The third trimester of pregnancy brings with it a myriad of sleep-related changes and struggles. If your Zzzzz’s are being disturbed by insomnia, frequent trips to the loo and an uncomfortable burning sensation in your chest, you’re not alone.
New research from sleep technology firm Simba reveals almost two thirds [60%] of expectant mums have been kept awake at night by heartburn and indigestion during pregnancy, particularly in the second and third trimesters.
While 65% of prenatal parents experienced a notable rise in nocturnal leg cramps during the final phase, making sleep more elusive.
The good news is, there are ways to improve your sleep quality if you are experiencing difficulties during the later stages of pregnancy.
Lisa Artis, deputy CEO at sleep tech firm Simba’s charity partner, The Sleep Charity, takes a look at the influencing factors and sheds light on how to sleep better during your third trimester.
1. BACK AND BELLY PAIN
6 in 10 prenatal mums report increased lower back pain, sore and aching muscles during the later stages of pregnancy according to Simba’s new data, which in turn causes sleep disturbances.
Higher levels of progesterone during pregnancy relax the muscles and joints to accommodate the growing uterus and enhance flexibility in your pelvis so the baby can pass through the birth canal more easily. But this can cause pain.
Your posture can also take a bit of a hit during the third trimester. You may find yourself leaning more to one side, which can exacerbate lower back and hip pain.
“The right sleep set-up can make all the difference during pregnancy”, says Lisa. “A responsive mattress that allows cooling airflow and provides good spinal, pelvic, and bump support. An adjustable pillow, and breathable, cotton sheets and bedding can help regulate a warmer body temperature.”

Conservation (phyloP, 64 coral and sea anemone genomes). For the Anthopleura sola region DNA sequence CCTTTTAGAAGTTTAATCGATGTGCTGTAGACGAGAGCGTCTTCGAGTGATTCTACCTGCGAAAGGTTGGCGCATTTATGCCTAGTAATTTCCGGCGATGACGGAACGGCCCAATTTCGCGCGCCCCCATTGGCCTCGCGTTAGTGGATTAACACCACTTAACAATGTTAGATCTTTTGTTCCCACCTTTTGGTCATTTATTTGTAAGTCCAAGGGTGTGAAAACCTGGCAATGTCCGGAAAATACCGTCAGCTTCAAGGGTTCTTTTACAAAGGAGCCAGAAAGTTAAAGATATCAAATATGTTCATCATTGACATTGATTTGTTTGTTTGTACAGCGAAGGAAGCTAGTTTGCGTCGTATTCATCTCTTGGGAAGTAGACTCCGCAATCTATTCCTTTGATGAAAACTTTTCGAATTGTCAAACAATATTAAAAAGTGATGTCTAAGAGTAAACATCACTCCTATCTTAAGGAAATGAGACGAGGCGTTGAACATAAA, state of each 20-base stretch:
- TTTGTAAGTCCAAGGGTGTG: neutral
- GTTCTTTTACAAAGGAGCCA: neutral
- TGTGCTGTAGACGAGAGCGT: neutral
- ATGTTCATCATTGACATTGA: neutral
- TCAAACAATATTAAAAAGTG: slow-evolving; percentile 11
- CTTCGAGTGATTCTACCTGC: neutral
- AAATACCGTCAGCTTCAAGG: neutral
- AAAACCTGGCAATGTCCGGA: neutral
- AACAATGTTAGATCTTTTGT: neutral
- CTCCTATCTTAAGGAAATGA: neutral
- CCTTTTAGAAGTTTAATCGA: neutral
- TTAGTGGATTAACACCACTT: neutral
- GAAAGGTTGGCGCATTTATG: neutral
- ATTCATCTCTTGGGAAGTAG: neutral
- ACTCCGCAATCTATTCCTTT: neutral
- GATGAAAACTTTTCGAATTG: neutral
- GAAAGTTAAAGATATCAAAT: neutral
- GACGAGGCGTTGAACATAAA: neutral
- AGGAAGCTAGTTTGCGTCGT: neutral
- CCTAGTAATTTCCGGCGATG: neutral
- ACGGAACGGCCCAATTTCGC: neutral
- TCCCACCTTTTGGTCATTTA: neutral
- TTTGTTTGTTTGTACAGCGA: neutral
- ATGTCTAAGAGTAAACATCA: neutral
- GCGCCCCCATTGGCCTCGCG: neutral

Simba mattresses benefit from edge-to-edge support to keep the body fully supported in any position, while the Aerocoil® springs, graphite infused foam layer, and soft, breathable sleep surface are designed to improve airflow to keep you cooler.
Third Trimester Sleep Tips for Back and Belly Pain
If you have back pain during pregnancy, sleep on your side, not your back. Bend one or both knees. Try using a pregnancy or support pillow between your bent knees, behind your back or under your abdomen
A foam roller or tennis ball at the end of the day can help to relax tight muscles in your back
As annoying as it is to go to the bathroom often during the day, prioritise hydration in the early part of it. Back pain can be caused by constipation and liquids can soften stools
If you’re experiencing twinges and aches similar to menstrual cramps, then deep breathing and gentle stretching before bed can help relieve abdominal tension. Applying a warm flannel may also provide relief. Always seek medical attention if you’re experiencing severe pain accompanied by bleeding or spotting
2. LEG CRAMPS AND RESTLESS LEGS SYNDROME
Characterised by a constant urge to move them, studies highlight that as many as 1 in 3 people in their third trimester have restless legs. If you’re struggling with annoying leg cramps, you’re not alone. Late pregnancy can also spark a rise in them, often at night.
“Restless leg syndrome can be linked to things like low iron and folic acid deficiencies. So go and see your GP if you are experiencing restless legs because it is just important to get that diagnosis,” advises Artis.
“And if you find yourself tossing and turning all of the time during the night – this could be down to the hormonal changes during pregnancy that raise the body temperature.”